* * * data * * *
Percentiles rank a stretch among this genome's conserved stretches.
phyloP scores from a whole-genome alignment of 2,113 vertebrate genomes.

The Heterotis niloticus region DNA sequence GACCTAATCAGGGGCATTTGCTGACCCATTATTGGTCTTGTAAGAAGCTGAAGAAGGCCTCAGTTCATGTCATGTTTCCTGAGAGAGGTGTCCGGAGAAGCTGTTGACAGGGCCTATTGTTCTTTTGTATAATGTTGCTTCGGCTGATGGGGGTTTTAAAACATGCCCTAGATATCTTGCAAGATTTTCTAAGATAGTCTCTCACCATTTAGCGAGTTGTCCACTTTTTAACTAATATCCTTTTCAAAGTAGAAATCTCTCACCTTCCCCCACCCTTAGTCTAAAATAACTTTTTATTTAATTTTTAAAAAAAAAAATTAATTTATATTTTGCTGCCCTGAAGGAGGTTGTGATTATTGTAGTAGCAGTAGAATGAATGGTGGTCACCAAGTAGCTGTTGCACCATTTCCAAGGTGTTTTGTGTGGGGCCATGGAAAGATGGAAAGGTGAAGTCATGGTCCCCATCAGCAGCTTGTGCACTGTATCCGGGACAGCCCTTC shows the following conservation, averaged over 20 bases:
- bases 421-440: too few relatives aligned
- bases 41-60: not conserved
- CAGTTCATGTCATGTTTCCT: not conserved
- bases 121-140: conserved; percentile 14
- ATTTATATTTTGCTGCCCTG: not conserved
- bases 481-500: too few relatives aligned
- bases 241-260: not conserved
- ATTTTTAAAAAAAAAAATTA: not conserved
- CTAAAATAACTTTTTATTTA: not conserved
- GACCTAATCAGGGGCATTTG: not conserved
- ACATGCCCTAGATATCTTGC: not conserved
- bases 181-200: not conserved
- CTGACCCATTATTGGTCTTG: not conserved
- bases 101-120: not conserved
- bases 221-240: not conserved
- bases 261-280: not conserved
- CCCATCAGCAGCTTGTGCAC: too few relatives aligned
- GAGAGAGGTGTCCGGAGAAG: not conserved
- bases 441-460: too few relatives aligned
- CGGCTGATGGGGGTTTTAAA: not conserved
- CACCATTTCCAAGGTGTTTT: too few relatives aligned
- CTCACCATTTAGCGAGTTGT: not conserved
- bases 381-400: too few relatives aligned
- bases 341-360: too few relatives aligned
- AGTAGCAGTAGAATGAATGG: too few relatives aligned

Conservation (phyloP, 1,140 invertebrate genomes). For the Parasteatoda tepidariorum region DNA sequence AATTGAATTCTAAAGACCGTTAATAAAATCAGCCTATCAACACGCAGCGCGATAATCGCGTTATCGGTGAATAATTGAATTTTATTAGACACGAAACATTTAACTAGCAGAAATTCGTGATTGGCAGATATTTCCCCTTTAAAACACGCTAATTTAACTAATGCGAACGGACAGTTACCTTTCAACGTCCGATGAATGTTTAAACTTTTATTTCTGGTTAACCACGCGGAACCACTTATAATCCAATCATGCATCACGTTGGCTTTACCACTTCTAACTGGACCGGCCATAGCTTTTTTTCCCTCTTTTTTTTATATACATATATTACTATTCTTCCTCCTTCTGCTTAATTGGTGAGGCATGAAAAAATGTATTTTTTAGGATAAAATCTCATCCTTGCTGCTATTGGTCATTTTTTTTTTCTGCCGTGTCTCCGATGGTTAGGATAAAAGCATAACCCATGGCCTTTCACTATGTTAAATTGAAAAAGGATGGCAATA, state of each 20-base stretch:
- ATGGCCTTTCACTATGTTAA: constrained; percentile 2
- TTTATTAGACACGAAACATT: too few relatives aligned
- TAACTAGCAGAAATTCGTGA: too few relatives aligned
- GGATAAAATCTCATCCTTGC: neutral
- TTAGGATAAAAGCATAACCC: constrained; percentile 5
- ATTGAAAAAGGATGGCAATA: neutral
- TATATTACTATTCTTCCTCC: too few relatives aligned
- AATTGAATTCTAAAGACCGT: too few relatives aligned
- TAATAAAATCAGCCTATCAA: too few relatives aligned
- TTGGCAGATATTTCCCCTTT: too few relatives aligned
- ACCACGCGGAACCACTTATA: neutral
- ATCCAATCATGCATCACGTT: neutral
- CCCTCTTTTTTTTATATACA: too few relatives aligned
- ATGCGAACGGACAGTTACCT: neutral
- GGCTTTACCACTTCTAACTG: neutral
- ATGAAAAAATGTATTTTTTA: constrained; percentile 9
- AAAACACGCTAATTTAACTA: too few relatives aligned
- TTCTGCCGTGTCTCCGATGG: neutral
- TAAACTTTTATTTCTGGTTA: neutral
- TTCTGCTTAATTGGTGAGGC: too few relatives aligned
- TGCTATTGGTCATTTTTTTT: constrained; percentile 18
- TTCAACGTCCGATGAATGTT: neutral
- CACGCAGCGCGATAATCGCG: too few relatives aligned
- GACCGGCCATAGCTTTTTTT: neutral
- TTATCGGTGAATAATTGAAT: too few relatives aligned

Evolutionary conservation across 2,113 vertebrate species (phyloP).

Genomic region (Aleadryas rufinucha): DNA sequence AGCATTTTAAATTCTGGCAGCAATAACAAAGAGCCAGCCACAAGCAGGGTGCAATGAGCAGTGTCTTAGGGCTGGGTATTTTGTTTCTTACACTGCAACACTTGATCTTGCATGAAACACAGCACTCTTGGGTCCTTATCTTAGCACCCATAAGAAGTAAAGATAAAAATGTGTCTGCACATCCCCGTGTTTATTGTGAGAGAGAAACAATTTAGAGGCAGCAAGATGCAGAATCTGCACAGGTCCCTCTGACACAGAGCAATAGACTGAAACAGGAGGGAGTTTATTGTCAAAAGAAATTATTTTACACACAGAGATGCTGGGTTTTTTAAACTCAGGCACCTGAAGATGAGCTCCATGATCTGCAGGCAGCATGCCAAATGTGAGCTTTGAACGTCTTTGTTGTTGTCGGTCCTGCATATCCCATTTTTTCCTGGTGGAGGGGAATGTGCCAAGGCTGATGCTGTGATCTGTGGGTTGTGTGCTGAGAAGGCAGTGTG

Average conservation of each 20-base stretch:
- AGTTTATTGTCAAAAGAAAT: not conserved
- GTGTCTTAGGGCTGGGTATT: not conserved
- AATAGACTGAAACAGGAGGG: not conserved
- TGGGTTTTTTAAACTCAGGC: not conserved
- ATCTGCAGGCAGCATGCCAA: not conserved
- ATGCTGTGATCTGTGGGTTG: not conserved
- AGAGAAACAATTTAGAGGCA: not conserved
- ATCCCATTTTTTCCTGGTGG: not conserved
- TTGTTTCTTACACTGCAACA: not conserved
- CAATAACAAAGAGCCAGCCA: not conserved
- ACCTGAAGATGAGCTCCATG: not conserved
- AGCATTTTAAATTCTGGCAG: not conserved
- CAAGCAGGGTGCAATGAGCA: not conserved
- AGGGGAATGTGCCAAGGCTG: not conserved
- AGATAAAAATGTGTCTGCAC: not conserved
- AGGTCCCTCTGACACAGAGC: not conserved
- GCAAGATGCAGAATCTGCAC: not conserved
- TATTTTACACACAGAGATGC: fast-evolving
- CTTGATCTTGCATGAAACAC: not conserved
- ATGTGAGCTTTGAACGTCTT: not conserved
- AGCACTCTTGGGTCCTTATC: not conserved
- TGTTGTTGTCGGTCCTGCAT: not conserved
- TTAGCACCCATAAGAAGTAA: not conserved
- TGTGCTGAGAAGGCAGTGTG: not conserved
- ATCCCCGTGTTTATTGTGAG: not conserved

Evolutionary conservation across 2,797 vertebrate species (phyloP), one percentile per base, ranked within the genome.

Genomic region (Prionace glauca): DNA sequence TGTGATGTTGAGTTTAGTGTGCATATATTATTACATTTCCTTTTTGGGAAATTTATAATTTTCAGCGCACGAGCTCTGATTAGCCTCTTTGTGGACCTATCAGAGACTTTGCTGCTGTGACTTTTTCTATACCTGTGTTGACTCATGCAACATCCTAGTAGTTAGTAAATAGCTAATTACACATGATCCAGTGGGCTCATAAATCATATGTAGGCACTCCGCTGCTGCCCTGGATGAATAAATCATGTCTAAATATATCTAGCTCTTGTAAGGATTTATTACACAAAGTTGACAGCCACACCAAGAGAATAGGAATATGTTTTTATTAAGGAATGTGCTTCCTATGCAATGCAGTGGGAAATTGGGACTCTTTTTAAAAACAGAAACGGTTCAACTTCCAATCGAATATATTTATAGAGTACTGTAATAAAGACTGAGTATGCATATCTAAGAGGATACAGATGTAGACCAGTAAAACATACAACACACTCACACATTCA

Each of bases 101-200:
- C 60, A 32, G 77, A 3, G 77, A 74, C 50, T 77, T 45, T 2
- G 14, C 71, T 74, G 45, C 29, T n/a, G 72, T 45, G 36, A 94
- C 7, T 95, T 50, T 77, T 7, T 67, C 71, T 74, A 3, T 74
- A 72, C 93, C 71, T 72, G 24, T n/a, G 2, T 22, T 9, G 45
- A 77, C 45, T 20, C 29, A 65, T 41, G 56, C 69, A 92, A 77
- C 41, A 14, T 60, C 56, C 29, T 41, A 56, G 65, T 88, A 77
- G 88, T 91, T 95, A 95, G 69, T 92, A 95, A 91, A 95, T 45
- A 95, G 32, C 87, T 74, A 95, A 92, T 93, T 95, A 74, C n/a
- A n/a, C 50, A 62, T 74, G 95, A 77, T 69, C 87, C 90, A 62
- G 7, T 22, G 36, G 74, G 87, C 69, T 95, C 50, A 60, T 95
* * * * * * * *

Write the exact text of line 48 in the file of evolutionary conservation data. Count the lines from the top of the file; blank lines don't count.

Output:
- TAAACTTTTATTTCTGGTTA: neutral